BEER 101

In 2012 St. Louis native Brian Welzbacher took notice that the beer culture in Tulsa was almost non-existent; a small blimp on the radar, he said. Hailing from St. Louis, he was raised in an environment where brewing beer was part of the community identity. He decided it was time to remedy this and help bring attention to those brewing enthusiasts who were working to bring craft beers to Oklahoma.

He began networking with other “beer geeks” in the area where they could come together, try the new beers that locals were producing and discuss aspects ranging from tastes to legislative issues pertaining to the laws governing brewing. This spurned his website, Beer is OK. The site initially began as a platform to inform people about beer in Oklahoma through blogging. The following year he kicked off 
Through this endeavor he began doing podcasts about the history of breweries in the state and the people behind them.

Using his graphic design background, Welzbacher began creating merchandise such as t-shirts, stickers and hats to sell on his site that promoted craft beers in Oklahoma. As his enterprise grew, he split the sites with being the retail site and the site becoming the information tool for craft beer enthusiasts to catch up on the newest breweries, their beers and the impact craft beer is making on the community. He is passionate about educating people about beer. Not just the science of brewing but also about the realities and difficulties these breweries face financially, legally and logistically.


“Anytime someone says they’re in it for the money, they’re lying. Brewing is a hard job like anything else or digging ditches. It’s a form of art and people are putting their blood, sweat and soul into creating these beers. I think one of the reasons craft beers have gained such popularity is because people relate to that,” Welzbacher said. This passion by these brewers is in part why he helps promote and educate the public about their beers. He explained that most of them operate on “bare bones” budgets and as such marketing is not an option for them.

“These breweries need revenues,” Welzbacher said. He urges people to come out and support taverns that carry local beers. He suggested that McNellie’s on Elgin Street, Roosevelts on Cherry Street, R Bar in the Brookside area and Tap Works in Oklahoma City are currently the best options available to get local craft beers.


On 12th and Lewis there is a new structure being erected. It is a metaphorical cultural bridge like the one between the Middle Ages and modern history known as the Renaissance. Its owners Glenn and Sarah Hall are helping bridge between the age of old when big beer breweries in the country ruled to a smaller ruling class which believes in old world tradition with a new taste for the craft. They are the owners of the small Tulsa brewery Renaissance Brewing and they are helping build that bridge to the new age of local craft beers.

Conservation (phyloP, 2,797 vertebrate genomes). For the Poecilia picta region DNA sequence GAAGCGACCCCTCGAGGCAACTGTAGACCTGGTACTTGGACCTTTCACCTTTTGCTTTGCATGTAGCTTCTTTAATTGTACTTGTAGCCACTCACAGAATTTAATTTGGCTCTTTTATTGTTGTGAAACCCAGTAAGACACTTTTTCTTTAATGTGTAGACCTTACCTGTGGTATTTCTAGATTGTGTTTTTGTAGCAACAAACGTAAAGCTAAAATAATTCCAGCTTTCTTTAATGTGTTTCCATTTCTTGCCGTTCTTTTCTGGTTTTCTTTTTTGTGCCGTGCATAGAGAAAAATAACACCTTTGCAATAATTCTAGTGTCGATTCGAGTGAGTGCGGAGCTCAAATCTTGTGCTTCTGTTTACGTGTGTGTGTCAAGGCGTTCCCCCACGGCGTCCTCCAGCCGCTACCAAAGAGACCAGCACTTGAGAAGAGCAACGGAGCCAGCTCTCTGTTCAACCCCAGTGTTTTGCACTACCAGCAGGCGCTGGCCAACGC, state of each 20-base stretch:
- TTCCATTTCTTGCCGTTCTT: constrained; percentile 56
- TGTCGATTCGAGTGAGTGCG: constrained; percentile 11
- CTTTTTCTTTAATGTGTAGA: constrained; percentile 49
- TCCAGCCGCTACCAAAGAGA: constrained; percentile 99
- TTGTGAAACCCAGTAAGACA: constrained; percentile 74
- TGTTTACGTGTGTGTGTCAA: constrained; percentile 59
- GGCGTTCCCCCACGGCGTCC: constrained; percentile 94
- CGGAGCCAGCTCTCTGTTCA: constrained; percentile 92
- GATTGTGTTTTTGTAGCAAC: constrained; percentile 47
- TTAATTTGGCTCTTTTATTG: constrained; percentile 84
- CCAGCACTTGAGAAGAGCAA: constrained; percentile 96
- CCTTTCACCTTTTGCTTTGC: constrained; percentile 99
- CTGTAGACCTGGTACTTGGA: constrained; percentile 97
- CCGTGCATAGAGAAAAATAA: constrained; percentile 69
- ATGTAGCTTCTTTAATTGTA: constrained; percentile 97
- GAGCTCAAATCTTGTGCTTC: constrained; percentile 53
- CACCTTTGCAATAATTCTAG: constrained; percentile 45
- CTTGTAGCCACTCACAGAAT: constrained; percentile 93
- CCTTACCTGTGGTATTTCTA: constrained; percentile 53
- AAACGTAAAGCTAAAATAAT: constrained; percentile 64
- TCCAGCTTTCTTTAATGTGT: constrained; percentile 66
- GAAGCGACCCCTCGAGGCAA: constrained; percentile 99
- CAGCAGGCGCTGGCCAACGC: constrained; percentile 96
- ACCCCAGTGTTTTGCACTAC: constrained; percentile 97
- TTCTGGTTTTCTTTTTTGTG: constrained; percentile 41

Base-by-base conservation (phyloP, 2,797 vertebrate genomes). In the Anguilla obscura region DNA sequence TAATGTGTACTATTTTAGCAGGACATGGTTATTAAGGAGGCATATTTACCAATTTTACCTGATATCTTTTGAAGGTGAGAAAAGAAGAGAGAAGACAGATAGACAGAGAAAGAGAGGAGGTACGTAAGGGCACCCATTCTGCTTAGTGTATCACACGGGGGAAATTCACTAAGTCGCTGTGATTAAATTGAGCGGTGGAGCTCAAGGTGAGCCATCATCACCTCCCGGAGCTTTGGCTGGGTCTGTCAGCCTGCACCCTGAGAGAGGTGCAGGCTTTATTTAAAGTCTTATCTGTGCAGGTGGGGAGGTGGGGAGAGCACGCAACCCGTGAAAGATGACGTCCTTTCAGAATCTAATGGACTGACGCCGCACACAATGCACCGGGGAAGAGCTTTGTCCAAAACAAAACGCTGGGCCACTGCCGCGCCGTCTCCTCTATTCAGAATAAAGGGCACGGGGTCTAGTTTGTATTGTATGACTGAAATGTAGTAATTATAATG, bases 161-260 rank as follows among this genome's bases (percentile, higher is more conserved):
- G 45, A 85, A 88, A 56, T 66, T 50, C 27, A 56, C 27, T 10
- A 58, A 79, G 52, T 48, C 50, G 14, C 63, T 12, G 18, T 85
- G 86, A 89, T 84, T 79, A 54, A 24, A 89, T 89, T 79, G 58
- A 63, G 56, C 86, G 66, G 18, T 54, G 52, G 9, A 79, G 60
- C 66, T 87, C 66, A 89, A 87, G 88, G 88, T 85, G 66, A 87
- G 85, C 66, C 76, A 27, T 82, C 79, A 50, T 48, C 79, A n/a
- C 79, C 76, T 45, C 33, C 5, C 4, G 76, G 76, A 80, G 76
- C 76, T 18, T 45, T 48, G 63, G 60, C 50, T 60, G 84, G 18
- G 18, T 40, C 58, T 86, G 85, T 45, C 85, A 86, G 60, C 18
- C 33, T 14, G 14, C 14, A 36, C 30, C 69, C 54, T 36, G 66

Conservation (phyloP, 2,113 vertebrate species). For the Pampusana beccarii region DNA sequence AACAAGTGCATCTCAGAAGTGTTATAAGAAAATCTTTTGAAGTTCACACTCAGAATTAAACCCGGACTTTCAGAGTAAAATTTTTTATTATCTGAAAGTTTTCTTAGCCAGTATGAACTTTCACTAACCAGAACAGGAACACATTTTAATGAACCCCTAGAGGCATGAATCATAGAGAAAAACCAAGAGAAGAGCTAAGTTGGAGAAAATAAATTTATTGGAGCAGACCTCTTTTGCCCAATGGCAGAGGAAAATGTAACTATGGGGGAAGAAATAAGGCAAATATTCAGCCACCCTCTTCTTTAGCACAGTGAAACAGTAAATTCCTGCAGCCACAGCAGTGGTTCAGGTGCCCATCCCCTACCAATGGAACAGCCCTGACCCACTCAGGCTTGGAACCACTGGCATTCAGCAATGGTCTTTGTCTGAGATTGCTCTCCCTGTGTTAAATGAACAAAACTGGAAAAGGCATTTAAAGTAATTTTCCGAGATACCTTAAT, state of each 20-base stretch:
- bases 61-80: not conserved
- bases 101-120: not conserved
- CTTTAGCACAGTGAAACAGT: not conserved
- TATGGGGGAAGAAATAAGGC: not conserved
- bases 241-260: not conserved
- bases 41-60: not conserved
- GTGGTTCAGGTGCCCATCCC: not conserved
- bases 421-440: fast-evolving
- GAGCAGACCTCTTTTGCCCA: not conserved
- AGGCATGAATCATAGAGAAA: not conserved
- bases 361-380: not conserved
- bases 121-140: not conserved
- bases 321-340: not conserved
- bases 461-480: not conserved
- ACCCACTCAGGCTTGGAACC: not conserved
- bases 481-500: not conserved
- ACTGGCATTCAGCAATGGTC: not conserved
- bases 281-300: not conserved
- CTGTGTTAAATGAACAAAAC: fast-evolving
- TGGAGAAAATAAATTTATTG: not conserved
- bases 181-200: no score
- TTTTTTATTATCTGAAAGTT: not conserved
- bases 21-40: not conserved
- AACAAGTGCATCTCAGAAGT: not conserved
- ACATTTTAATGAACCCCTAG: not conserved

The building will house the brewery, tap room, event center and eventually a full catering kitchen. Glenn has been home brewing since 1994 and always had an interest in the professional side of brewing. He and Sarah have spent the last six years building Renaissance Brewing.  The past year, however, he has been contract brewing at Dead Armadillo while awaiting completion of the new facility. They currently have four beers out in the market. Renaissance Gold, Black Gold, Indian Wheat and Gamma Ray IPA.

“I like the engineering and chemical aspect of brewing. I even like the equipment. It had been a dream of mine for over 20 years,” he said. He explained that he enjoys all the aspects of brewing from the science to the cultural community.

“Our goals are to be a neighborhood brewery and be ultra local,” he said. He explained that he has no plans to go outside Oklahoma but to focus on Tulsa and then once established there, to work on promoting throughout the rest of the state. They will be open to the public in a matter of weeks and are currently focusing on selling their beers wholesale through liquor stores.. They are available statewide as are many other Oklahoma brewed beers and that people just need to ask for them.

Shelby Rifai, who works at Liquor Mart in Broken Arrow, said Oklahoma beers are very popular because she believes people like the idea that they can enjoy a beer brewed right here at home as opposed to Milwaukee or Colorado. In addition, many of the beers have a very unique taste that people like to experience, she added.

So, whether it’s a night out with friends at the local pub or a quick dash into the area liquor store, remember that there is a native Oklahoma beauty, a tall cool drink of a lass who satisfies the thirst of our tasty desires…and her name is BEER.